More difficult, however, is the effect of adding the new names on the general layouts of the ballots. In some cases little difference would result from adding the names at the bottom or end of an existing list of names of independent candidates. In other cases substantial reorganization of ballots would be required.

 Further, LaRouche and Davis did not participate in the drawing process in which all of the other candidates participated and their position at this date would have to be determined by the Clerk on whatever basis he or she deemed appropriate.

 It is the common practice of candidates to ascertain their position on the ballot and to prepare campaign literature directing voters' attention to their position. County Clerks have received inquiry from candidates as to their positions for the November 6th election and it seems reasonable to conclude that campaign literature has been or is being prepared on the basis of this information by some candidates.

 Conclusions of Law

 The Court has federal question jurisdiction.

 The merits of the case are governed by Anderson v. Celebrezze, 460 U.S. 780, 75 Lawyers Edition 2d 547, 103 S. Ct. 1564 (1983.) There the Supreme Court held unconstitutional an Ohio statute which required an independent presidential candidate to file a nominating petition on or before March 20, 1980, when a General Election would be held in November. The Court required acceptance of a petition tendered on May 16. The Court reasoned that the statute had the impermissible effect of impeding the voters' choice of presidential and vice-presidential candidates. Such early filing requirements prevented voters from nominating candidates in light of changes in domestic and international developments; it prevented voters from acting after the major parties had selected their presidential candidates; early filing was not necessary to allow petitioners' signatures to be counted and verified or to permit General Election ballots to be printed.

 I conclude under the rationale of Anderson v. Celebrezze supra, that New Jersey statute setting a deadline for filing petitions for independent candidates for President and Vice President of the United States is unconstitutional for all the reasons set forth in that case.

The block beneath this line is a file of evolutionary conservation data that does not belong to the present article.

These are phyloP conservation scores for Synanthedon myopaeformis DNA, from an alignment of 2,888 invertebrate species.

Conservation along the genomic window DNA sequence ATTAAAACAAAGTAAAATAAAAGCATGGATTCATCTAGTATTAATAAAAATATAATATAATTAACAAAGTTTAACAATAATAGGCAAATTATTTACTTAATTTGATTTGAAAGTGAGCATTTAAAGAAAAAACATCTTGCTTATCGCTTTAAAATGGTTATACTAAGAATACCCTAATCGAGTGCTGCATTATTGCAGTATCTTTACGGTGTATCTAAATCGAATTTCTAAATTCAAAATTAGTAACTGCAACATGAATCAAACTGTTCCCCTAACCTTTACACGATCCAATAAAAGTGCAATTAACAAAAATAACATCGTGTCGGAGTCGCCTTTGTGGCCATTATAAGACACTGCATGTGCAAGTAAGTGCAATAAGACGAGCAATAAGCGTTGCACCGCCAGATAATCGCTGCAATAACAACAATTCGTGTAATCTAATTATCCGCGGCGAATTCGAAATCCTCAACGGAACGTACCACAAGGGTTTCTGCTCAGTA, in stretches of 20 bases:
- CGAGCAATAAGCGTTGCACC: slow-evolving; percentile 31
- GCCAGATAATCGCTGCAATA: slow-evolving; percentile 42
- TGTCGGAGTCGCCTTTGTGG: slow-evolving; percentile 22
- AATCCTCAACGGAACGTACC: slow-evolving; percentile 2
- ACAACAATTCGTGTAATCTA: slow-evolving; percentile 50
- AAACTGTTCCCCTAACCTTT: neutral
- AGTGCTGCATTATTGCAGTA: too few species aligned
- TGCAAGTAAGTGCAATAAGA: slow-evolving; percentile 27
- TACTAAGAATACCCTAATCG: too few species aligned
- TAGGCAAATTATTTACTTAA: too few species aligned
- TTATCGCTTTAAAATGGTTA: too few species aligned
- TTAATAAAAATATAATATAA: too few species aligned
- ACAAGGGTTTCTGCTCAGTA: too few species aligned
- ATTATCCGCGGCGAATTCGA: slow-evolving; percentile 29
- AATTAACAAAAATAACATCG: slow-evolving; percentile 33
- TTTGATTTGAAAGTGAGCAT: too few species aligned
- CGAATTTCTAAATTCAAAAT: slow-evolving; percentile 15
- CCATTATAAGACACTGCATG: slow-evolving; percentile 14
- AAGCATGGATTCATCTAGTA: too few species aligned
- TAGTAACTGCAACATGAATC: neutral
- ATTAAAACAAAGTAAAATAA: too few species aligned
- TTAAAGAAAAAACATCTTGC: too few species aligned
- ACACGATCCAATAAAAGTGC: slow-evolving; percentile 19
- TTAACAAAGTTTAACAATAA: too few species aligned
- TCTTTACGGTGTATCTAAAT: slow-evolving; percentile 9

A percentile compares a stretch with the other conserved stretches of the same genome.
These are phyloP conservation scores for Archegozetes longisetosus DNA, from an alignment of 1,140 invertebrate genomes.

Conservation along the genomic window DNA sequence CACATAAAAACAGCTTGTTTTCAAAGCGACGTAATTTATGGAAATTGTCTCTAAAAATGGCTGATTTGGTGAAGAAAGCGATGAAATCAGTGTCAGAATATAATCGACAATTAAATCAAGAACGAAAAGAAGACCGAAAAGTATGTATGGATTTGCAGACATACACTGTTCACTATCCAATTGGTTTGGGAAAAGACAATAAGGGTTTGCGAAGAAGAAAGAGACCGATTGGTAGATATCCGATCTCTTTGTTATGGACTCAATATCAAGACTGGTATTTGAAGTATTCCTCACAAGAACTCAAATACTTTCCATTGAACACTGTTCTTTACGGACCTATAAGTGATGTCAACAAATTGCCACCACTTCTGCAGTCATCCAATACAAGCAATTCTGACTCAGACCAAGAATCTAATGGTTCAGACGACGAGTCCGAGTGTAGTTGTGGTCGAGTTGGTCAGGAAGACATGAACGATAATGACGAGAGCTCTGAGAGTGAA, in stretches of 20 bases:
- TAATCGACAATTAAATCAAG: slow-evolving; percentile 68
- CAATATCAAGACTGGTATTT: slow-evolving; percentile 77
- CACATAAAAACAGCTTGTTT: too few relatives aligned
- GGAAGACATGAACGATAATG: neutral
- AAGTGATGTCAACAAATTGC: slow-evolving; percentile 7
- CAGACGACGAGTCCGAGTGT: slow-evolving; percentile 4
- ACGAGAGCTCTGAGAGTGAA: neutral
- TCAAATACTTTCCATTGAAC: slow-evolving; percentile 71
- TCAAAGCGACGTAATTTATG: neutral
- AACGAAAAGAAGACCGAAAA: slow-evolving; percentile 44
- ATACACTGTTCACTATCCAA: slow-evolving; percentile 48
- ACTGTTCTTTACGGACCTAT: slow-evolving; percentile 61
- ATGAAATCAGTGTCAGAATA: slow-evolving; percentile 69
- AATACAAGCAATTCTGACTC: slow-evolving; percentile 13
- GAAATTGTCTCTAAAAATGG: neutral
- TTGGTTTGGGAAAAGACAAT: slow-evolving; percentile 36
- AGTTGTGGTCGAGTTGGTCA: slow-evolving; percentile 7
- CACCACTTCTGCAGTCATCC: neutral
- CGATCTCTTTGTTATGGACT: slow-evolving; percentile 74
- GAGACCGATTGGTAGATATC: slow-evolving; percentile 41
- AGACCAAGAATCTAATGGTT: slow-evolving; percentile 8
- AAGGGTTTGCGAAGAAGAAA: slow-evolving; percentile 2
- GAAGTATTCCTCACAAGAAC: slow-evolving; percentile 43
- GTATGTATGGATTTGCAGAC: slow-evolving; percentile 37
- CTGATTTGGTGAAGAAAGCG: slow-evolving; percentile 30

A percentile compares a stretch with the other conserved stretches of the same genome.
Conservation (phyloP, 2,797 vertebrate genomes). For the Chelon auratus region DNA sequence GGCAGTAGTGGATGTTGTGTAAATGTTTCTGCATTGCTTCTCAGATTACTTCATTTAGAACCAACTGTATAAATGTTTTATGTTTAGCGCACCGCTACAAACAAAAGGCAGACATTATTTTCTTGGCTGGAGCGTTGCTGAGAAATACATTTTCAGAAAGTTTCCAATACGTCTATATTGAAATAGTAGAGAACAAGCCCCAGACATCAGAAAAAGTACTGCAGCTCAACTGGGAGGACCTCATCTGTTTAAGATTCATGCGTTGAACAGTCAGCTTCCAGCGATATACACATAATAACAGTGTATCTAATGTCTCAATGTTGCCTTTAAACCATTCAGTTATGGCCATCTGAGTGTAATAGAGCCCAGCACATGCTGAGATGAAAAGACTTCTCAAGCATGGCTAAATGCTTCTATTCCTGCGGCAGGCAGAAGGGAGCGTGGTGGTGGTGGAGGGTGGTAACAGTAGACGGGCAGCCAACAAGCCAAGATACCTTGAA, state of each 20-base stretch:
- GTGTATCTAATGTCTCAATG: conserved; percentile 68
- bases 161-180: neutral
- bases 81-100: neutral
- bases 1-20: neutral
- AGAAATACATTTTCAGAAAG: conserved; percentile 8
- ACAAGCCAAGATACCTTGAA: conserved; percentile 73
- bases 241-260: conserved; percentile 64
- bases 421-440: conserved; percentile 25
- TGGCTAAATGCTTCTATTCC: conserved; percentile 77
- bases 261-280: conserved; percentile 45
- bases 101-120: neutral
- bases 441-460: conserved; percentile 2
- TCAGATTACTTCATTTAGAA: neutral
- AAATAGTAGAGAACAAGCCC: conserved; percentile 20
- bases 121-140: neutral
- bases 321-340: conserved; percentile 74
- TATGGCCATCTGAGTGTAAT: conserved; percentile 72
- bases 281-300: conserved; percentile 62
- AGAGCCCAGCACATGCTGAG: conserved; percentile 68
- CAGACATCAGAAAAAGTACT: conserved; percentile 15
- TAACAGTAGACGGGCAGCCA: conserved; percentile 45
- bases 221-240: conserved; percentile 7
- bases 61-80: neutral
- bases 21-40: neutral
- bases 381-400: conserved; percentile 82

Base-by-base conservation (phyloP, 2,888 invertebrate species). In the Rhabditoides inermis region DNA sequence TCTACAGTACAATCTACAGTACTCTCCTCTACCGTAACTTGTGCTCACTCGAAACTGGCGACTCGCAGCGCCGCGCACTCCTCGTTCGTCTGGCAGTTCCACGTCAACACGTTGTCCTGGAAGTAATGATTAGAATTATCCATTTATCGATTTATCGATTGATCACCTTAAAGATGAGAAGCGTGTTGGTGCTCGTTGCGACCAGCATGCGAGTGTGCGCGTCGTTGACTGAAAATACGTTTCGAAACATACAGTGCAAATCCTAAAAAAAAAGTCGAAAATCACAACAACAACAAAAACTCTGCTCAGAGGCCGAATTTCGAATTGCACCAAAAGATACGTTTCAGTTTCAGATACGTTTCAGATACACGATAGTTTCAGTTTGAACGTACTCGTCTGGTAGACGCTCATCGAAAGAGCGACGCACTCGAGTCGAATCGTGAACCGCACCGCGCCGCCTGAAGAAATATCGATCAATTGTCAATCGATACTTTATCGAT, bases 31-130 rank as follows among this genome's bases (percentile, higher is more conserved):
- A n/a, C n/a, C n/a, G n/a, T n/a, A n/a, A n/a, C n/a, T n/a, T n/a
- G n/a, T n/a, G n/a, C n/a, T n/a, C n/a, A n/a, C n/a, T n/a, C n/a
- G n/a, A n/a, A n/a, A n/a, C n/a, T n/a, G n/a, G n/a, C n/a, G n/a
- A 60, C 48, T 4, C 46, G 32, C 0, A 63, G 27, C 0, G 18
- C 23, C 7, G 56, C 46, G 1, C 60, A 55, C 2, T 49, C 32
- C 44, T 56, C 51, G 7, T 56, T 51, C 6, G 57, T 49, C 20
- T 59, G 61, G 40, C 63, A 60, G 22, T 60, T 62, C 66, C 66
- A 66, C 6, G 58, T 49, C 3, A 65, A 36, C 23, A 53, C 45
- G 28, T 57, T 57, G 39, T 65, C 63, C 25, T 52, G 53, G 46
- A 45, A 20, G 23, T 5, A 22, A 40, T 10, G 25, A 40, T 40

However, I also conclude that plaintiffs in the present case have not shown a likelihood of success on the merits, as I believe they have delayed unconscionably their application to be placed on the ballot. Anderson v. Celebrezze was decided in 1983 so that LaRouche and Davis were well aware of any rights they may have had.

 The 86-day certification provision, the time for drawing ballot positions, the time for printing ballots are eminently reasonable regulations ensuring fairness among the candidates, notice to the public and administrative ease in conducting the elections. Plaintiffs either did or should have known of these provisions. Yet, plaintiffs waited until September even to make inquiry of the Secretary of State several weeks after the certification of candidates and the drawing for ballot positions of all candidates. Then and even now plaintiffs have not commenced collecting signatures for their petition. There is no excuse for this delay and to grant the relief plaintiffs request would obstruct the voting process as to other candidates, all of whom have participated in the August drawing procedure and some of whom have begun preparing literature on the basis of the structure of the ballot.

 If it were not for plaintiffs' own dilatoriness, the additional expenditures of public time and money required to redo the ballots would not be controlling. However, in view of plaintiffs' dilatoriness these are factors to consider.

 In short, plaintiffs in my opinion will not ultimately prevail on the merits upon the application of the equitable doctrine of laches. Having thus failed to establish one of the prerequisites of injunctive relief their application for preliminary injunction will be denied.

19841001